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Distinctions between various kinds of knowledge (practical and theoretical, procedural and declarative, etc.) are age-old and common in philosophy. Ryle’s (1949) seminal approach defined and established today’s most hotly debated distinction of this type, that between knowledge-that (i.e., propositional knowledge) and knowledge-how. Ryle rejects what he calls, in a somewhat derogatory manner, intellectualism, that is, the view that all knowledge, including knowledge-how, is propositional. Ryle’s view remained largely unchallenged until Stanley and Williamson’s 2001 paper titled ‘Knowing How’. Stanley and Williamson proposed a linguistic argument that defended the view that knowledge-how is a species of knowledge-that and rejected Ryle’s famous regressive argument against intellectualism. Stanley and Williamson’s paper has been the starting point of a very animated and diverse debate concerning knowledge-how, that in recent years has largely shifted focus on the notion of skill. Not only Ryle’s perspective has been put under scrutiny by the new intellectualists, but prominent thinkers from the phenomenological tradition, such as Merleau-Ponty and Dreyfus, are also the object of criticism in the series of papers written by Stanley alone or co-written by Stanley and other authors. Naturally, intellectualism has received numerous replies from various traditions and fields, both from analytic philosophers and phenomenologists, who have made use of various empirical studies and results, as well as older and newer philosophical theories and arguments. In this framework, ancient, medieval or just alternative models of knowledge and skill ranging from philosophy and psychology to computer science become relevant. Our aim in this issue is to bring together, as far as possible, the various traditions and approaches that have a bearing on the debate. Possible topics include (but are not limited to):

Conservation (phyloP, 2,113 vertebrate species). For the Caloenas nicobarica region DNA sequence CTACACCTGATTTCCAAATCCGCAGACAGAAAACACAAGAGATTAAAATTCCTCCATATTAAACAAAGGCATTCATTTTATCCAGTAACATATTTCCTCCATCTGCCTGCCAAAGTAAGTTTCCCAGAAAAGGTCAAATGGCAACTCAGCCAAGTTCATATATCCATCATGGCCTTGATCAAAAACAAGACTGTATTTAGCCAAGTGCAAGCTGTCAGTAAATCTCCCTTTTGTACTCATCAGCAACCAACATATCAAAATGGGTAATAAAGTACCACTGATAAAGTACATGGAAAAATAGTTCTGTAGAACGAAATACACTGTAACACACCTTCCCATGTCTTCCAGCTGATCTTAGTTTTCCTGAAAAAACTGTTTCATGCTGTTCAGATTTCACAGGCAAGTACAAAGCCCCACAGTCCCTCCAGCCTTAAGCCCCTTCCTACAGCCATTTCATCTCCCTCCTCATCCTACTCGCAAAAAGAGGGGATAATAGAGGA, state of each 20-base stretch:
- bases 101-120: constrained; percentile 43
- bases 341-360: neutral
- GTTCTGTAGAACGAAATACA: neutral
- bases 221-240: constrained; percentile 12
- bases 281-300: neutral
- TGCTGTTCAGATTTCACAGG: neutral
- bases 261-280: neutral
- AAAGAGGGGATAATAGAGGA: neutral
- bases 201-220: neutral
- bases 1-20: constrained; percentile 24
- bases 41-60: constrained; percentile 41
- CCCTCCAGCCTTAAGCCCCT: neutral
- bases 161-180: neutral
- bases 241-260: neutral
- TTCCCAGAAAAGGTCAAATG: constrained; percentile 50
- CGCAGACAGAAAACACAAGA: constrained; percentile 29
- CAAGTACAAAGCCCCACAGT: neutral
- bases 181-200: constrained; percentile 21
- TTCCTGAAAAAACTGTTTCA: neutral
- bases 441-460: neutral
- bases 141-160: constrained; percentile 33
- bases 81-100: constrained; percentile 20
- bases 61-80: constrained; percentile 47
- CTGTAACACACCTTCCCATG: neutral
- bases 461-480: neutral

- The (in)sufficiency of linguistic arguments for establishing theories about knowledge and cognition
- The relation between knowledge (-how, -that, or knowledge in general) and skill. The relation between knowledge, intelligence, and intelligent action. Can we have non-propositional knowledge that is nevertheless intelligent in its manifestation? What determines when something is propositional?
- The role of representations in defining knowledge and mediating between knowledge and action. Modes of presentation. Are modes of presentation fit to provide the interface between knowledge and action, as the intellectualist would want?
- Accounts of knowledge in general and of various types of knowledge. What are the perspectives for compositional counterarguments to intellectualism? Should the difficulties encountered in specifying a strict demarcation between types of knowledge reflect back on the concept of knowledge itself?
Papers should be written in English. Their length should be between 5000 and 8000 words. The papers should be accompanied by a short abstract written in English (maximum 300 words), 3-8 keywords and a short biography of the author(s).
Submitted papers should be sent as attachments in an e-mail message with the subject “KNOWLEDGE-THAT-KNOWLEDGE-HOW-SUBMISSION” to the following address:
email@example.com in “.doc”, “.docx” or “.rtf” format.
For more information on the general submission guidelines: https://studiaphilosophia.wordpress.com/indication/.
Deadline for submission: Sept. 15th, 2020.